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    Notre Dame Has Eyes For Cornhuskers

    FIGHTING IRISH Bob Davie hopes his team raises their level of play to the highest standard against Nebraska.
    FIGHTING IRISH
    Bob Davie hopes his team raises their level of play to the highest standard against Nebraska.
    FIGHTING IRISH

    Sept. 5, 2000

    By TOM COYNE
    Associated Press Writer

    SOUTH BEND, Ind. (AP) - Notre Dame coach Bob Davie admits his team was looking ahead to playing Nebraska even before it beat Texas A&M.

    In fact, Davie started talking to his team in January about the Irish's game next Saturday against the Cornhuskers.

    "If we want to set our sights high, that's a good place to start," Davie said. "If you want to raise the bar of your football team, you raise that bar comparing yourself to Nebraska."

    Some fans of tradition-steeped Notre Dame might not like such talk.

    But the Cornhuskers have won three national championships since the Irish last won a title in 1988. The Irish ended two of the past three seasons unranked, and were ranked only No. 22 at the end of 1998. The last time the Cornhuskers finished a season unranked was 1968.

    The last time the Irish finished a season ranked higher than Nebraska was 1993, when Notre Dame was No. 2 and the Cornhuskers were No. 3.

    "Nebraska is a heck of a football team and a heck of a football program, and I'm not embarrassed to say that in any way," Davie said. "It's a compliment to them. I think we're a heck of a football team and a heck of a football program, too."

    Doubts about the Notre Dame football program hounded Davie during the offseason after the Irish went through their first seven-loss season since 1963 and recorded their first losing season - 5-7 - since 1986. The 24-10 victory Saturday over Texas A&M won't silence Davie's critics, although it may quiet them a bit for a week.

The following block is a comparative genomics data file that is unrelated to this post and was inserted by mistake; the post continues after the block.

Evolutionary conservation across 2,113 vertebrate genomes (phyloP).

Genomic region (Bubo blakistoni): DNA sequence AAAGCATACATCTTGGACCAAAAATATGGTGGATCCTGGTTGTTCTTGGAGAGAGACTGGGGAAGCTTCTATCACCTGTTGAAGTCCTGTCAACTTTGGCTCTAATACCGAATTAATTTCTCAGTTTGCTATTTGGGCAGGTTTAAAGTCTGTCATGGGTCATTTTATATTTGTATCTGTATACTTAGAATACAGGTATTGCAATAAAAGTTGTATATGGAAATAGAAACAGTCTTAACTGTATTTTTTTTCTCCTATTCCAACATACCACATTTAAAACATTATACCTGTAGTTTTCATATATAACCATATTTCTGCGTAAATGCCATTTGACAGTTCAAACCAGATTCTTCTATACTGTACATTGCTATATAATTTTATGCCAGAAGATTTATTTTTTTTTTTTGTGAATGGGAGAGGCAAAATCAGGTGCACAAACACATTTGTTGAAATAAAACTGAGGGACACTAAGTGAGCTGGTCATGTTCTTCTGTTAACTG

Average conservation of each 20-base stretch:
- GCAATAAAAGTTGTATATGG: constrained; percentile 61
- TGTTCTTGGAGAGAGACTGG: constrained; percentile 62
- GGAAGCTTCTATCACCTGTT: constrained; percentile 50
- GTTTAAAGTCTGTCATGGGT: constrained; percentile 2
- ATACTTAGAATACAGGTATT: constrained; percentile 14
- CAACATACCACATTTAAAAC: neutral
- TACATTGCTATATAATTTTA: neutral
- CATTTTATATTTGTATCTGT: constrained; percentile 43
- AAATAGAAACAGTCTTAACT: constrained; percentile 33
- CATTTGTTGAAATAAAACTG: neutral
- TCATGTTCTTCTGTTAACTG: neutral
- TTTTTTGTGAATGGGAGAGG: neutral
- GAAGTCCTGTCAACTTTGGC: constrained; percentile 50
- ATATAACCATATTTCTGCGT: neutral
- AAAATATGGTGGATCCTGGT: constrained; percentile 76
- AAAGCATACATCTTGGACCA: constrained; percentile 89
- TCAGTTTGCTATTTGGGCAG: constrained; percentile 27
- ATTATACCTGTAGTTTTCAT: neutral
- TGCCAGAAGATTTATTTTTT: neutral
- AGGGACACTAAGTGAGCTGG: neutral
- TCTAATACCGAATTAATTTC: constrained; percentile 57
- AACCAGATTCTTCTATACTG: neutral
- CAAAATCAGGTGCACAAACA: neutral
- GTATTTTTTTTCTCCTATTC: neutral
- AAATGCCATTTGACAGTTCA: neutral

"It's a lot more fun to play the No. 1 ranked team in the country 1-0 rather than 0-1, I promise you that," Davie said.

    The victory moved the Irish, who started the season unranked for the first time since 1986, to No. 23 in The Associated Press Top 25 poll.

    Notre Dame coaches and players had talked throughout preseason camp about the improved team chemistry and the improved confidence. Davie said it was important to open with a win to show players the confidence was justified.

    "It's a tremendous boost in confidence, a tremendous boost in momentum when you can win the first game," Davie said.

    The momentum began to shift Notre Dame's way Saturday when the Aggies had a first-and-goal on the Irish 2 and had to settle for a field goal to take a 10-7 lead.

    On A&M's next three possessions, the Irish held the Aggies to three-and-out and a total of 9 yards.

    "At the beginning of the game, a lot of players had the jitters. They were still thinking about last year," safety Tony Driver said. "But we got out there, we made a couple of stops, and we said, 'We can do this.' After that, the confidence just took over."

    The offense began clicking after Arnaz Battle, making his first start, threw a 46-yard touchdown pass to Javin Hunter to give the Irish a 14-10 lead with 3:24 left in the third quarter.

    "That was huge. We were struggling at the time offensively," Davie said.

    Battle, who was 10-of-16 passing for 133 yards with no interceptions, sprained his ankle in the second quarter and likely will miss practice Monday, but should be ready Tuesday, Davie said.

    The Irish scored again on their next possession on a 17-yard touchdown run by Julius Jones and added a 32-yard field goal by Nick Setta.

    Davie said he was pleased with the effort by the Irish, but they must execute better to have a chance against Nebraska.

    "We've got a long, long, long way to go in a short period of time because the football team coming in next week is probably as good a team as I've seen in a long time," Davie said. "It's a tremendous challenge."

     

     

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